How to deal with Iliotibial Band Syndrome

What is ITBS and what can you do about it?

Andy Ward, GP and cyclist @awkwardcyclist / awkwardcyclist.blogspot.co.uk, has advice to keep iliotibial band syndrome at bay.

What is the iliotibial band?

The iliotibial band runs down the outside of the thigh from the iliac crest (the prominent part at the top of the pelvis) to the upper part of the shin.

Working with the muscles around the hip and buttock, the band acts as a ligament and is essential to stabilise the knee. If you stand and slightly bend your knee, you can feel the band as a hard area of tissue.

Iliotibial Band Syndrome

Irritation of the band as it rubs over the outer part of the thigh bone can lead to iliotibial band syndrome (ITBS). This overuse injury causes outer knee pain that is worsened by activity. The knee can swell and you may feel or hear a ‘pop’ when bending the knee.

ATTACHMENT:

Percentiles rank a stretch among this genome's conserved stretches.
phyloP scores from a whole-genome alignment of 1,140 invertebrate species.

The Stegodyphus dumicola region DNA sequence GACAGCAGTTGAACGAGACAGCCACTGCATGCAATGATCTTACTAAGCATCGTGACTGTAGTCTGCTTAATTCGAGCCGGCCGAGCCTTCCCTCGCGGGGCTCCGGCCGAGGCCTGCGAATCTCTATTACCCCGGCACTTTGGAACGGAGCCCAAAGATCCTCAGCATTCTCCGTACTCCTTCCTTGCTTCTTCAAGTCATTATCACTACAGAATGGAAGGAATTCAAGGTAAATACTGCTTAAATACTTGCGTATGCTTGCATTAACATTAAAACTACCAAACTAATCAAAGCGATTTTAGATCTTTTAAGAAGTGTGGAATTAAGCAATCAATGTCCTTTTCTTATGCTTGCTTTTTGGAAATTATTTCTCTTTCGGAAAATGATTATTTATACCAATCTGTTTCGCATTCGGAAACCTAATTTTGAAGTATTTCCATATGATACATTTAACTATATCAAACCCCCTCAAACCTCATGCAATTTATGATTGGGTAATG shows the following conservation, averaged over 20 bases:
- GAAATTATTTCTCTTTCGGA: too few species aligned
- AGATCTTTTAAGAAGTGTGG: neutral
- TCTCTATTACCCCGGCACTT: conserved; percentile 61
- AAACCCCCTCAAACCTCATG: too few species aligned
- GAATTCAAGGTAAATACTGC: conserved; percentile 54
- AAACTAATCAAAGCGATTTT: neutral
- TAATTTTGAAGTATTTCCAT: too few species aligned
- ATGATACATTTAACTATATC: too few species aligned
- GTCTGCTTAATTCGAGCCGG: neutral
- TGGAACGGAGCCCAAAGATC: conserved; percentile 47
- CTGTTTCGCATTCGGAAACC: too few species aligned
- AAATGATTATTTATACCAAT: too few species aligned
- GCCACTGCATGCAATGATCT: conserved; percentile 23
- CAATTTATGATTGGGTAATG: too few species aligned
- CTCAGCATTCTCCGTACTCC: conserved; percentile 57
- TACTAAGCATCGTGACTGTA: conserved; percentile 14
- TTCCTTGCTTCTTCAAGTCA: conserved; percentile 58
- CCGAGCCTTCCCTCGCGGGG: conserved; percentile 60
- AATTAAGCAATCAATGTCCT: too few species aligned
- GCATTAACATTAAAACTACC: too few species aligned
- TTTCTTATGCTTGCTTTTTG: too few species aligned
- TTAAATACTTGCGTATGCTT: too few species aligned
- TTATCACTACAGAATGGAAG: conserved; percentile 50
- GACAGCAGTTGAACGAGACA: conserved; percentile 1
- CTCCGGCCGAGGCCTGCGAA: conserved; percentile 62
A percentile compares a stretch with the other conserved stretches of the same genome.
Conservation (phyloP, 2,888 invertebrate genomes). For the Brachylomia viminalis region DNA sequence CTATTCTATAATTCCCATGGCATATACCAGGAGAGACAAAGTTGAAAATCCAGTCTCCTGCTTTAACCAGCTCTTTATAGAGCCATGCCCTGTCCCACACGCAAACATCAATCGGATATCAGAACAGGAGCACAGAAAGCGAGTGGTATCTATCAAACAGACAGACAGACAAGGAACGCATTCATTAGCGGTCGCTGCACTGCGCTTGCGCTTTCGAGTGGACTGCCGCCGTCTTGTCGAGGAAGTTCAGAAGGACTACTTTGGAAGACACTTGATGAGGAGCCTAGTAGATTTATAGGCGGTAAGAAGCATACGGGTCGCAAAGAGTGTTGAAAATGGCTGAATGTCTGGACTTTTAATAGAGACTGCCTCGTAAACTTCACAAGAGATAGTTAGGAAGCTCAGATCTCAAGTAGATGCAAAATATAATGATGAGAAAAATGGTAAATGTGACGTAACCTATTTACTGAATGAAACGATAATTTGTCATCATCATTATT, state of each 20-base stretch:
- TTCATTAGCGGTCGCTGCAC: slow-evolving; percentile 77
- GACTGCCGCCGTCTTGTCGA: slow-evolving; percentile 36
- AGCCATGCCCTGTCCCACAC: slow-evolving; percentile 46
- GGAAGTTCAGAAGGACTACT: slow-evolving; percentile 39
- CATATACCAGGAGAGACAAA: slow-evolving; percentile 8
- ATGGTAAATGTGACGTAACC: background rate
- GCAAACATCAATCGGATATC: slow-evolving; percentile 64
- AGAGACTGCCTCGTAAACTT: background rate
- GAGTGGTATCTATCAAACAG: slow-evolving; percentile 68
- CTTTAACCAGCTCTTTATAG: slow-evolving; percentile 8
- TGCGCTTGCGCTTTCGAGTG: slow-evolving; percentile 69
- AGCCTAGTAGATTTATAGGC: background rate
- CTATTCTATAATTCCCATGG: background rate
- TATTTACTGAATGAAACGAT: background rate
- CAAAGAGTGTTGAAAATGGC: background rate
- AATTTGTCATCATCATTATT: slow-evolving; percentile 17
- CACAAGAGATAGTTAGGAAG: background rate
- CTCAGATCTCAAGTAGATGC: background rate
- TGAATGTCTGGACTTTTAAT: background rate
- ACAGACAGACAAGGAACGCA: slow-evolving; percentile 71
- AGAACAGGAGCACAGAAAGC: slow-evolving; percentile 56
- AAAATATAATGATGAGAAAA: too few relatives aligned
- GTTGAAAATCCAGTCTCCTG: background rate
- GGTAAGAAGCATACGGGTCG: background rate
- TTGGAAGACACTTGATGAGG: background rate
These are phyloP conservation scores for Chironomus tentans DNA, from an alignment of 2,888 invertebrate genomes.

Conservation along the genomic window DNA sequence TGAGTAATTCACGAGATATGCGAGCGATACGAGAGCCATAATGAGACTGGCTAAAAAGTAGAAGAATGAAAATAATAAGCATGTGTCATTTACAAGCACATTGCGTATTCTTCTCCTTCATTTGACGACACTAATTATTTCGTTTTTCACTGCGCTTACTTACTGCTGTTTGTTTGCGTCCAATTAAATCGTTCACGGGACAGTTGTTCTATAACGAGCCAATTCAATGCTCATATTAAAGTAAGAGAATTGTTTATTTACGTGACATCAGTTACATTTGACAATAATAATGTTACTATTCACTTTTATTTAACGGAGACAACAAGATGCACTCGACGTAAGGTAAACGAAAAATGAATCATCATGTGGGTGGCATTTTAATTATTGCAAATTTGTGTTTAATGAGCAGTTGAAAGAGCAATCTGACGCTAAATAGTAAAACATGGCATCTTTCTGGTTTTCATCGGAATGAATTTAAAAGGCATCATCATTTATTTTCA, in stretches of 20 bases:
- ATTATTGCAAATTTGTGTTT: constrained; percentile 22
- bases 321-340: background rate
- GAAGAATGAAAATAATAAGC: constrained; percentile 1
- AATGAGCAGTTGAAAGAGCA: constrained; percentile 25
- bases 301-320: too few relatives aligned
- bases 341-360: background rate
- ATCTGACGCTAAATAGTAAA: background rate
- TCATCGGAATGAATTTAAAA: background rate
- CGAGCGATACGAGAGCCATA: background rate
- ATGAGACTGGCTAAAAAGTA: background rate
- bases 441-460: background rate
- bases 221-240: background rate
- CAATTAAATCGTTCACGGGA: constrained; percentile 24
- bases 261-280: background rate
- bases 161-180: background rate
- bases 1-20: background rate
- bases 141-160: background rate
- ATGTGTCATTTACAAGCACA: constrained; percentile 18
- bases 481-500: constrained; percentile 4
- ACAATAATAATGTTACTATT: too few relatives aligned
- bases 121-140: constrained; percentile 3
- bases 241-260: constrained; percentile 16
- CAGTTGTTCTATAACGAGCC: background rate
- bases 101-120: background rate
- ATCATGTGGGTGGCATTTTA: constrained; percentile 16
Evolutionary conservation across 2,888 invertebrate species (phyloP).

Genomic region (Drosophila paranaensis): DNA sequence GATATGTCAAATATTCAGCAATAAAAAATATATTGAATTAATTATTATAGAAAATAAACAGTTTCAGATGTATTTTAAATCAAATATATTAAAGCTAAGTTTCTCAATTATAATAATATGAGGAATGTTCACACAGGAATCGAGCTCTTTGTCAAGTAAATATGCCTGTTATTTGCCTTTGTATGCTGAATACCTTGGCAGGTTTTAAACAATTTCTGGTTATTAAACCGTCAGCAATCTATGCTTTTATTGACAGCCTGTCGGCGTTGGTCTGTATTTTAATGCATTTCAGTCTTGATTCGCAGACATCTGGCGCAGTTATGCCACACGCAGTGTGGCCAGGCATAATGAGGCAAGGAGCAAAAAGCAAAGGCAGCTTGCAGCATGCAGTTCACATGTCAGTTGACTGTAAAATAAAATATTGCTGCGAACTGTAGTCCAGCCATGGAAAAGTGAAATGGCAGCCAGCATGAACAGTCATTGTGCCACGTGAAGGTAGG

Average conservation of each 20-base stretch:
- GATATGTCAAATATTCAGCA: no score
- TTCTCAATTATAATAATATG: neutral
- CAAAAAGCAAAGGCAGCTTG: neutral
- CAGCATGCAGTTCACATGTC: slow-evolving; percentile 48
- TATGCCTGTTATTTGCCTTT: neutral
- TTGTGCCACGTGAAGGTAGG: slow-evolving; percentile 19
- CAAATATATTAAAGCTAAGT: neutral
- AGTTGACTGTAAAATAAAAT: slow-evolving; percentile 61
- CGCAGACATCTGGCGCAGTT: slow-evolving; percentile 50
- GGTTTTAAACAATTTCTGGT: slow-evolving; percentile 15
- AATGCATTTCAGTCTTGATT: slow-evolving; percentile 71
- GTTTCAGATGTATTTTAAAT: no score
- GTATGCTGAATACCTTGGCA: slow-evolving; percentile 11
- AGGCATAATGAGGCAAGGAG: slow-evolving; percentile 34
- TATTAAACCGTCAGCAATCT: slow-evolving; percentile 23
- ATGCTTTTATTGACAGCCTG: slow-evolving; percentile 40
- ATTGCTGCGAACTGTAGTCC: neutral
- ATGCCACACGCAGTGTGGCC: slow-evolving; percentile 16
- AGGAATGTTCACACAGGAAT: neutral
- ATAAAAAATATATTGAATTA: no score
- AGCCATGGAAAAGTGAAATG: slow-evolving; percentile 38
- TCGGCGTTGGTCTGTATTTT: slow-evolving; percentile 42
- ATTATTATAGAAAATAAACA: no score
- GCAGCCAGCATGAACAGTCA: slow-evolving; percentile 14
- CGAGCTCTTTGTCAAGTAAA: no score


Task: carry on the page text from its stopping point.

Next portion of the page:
Causes include weakness of the hip abductor muscles and a lack of flexibility in the band. Poor riding position, particularly a saddle that is too high and cleats that turn the foot inwards or outwards excessively, can be to blame too.

What to do about it

Stretching can help ITBS
Stretching can help ITBS

Treatment of ITBS means reducing or avoiding cycling to allow healing. Correct any errors in your bike set up and it’s worth consulting a professional to prevent the problem reoccurring.

Ice and ibuprofen can help reduce inflammation and a physiotherapist can look for underlying problems and advise on rehabilitation. Hip conditioning exercises improve strength and flexibility of the muscles to help prevent ITBS, see bit.ly/hipexercises

This article was originally published in Cycling Plus magazine, available on Apple Newsstand and Zinio.

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